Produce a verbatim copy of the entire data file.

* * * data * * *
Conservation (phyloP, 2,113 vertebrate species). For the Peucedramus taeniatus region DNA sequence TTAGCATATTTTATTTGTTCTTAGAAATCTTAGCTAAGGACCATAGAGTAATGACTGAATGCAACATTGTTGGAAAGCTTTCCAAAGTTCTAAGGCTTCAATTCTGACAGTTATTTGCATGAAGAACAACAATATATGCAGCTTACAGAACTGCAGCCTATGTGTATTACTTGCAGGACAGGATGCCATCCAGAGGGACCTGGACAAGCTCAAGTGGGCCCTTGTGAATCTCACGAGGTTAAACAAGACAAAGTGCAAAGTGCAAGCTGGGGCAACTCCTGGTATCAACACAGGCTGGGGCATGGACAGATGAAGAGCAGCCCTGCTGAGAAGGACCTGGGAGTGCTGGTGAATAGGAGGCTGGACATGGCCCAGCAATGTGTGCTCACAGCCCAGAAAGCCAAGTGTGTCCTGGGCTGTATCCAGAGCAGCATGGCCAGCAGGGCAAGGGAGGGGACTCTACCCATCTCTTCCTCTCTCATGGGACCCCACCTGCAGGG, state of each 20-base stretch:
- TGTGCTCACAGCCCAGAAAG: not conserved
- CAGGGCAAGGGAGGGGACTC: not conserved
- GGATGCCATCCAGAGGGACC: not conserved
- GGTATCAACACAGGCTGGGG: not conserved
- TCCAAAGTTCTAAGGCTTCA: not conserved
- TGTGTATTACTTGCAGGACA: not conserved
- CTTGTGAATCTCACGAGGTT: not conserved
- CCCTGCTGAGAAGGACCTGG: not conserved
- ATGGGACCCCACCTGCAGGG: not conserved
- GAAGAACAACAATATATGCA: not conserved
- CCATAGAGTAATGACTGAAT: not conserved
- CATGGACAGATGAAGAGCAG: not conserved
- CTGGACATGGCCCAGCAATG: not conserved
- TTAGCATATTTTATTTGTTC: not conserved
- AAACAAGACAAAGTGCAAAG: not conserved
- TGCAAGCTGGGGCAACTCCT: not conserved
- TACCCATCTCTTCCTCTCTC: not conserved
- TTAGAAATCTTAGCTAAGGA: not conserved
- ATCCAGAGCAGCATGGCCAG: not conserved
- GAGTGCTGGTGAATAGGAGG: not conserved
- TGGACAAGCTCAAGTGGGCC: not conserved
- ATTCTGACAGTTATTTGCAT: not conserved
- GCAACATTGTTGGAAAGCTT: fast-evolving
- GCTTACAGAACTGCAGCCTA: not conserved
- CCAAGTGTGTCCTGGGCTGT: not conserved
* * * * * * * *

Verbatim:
Conservation (phyloP, 2,113 vertebrate species). For the Peucedramus taeniatus region DNA sequence TTAGCATATTTTATTTGTTCTTAGAAATCTTAGCTAAGGACCATAGAGTAATGACTGAATGCAACATTGTTGGAAAGCTTTCCAAAGTTCTAAGGCTTCAATTCTGACAGTTATTTGCATGAAGAACAACAATATATGCAGCTTACAGAACTGCAGCCTATGTGTATTACTTGCAGGACAGGATGCCATCCAGAGGGACCTGGACAAGCTCAAGTGGGCCCTTGTGAATCTCACGAGGTTAAACAAGACAAAGTGCAAAGTGCAAGCTGGGGCAACTCCTGGTATCAACACAGGCTGGGGCATGGACAGATGAAGAGCAGCCCTGCTGAGAAGGACCTGGGAGTGCTGGTGAATAGGAGGCTGGACATGGCCCAGCAATGTGTGCTCACAGCCCAGAAAGCCAAGTGTGTCCTGGGCTGTATCCAGAGCAGCATGGCCAGCAGGGCAAGGGAGGGGACTCTACCCATCTCTTCCTCTCTCATGGGACCCCACCTGCAGGG, state of each 20-base stretch:
- TGTGCTCACAGCCCAGAAAG: not conserved
- CAGGGCAAGGGAGGGGACTC: not conserved
- GGATGCCATCCAGAGGGACC: not conserved
- GGTATCAACACAGGCTGGGG: not conserved
- TCCAAAGTTCTAAGGCTTCA: not conserved
- TGTGTATTACTTGCAGGACA: not conserved
- CTTGTGAATCTCACGAGGTT: not conserved
- CCCTGCTGAGAAGGACCTGG: not conserved
- ATGGGACCCCACCTGCAGGG: not conserved
- GAAGAACAACAATATATGCA: not conserved
- CCATAGAGTAATGACTGAAT: not conserved
- CATGGACAGATGAAGAGCAG: not conserved
- CTGGACATGGCCCAGCAATG: not conserved
- TTAGCATATTTTATTTGTTC: not conserved
- AAACAAGACAAAGTGCAAAG: not conserved
- TGCAAGCTGGGGCAACTCCT: not conserved
- TACCCATCTCTTCCTCTCTC: not conserved
- TTAGAAATCTTAGCTAAGGA: not conserved
- ATCCAGAGCAGCATGGCCAG: not conserved
- GAGTGCTGGTGAATAGGAGG: not conserved
- TGGACAAGCTCAAGTGGGCC: not conserved
- ATTCTGACAGTTATTTGCAT: not conserved
- GCAACATTGTTGGAAAGCTT: fast-evolving
- GCTTACAGAACTGCAGCCTA: not conserved
- CCAAGTGTGTCCTGGGCTGT: not conserved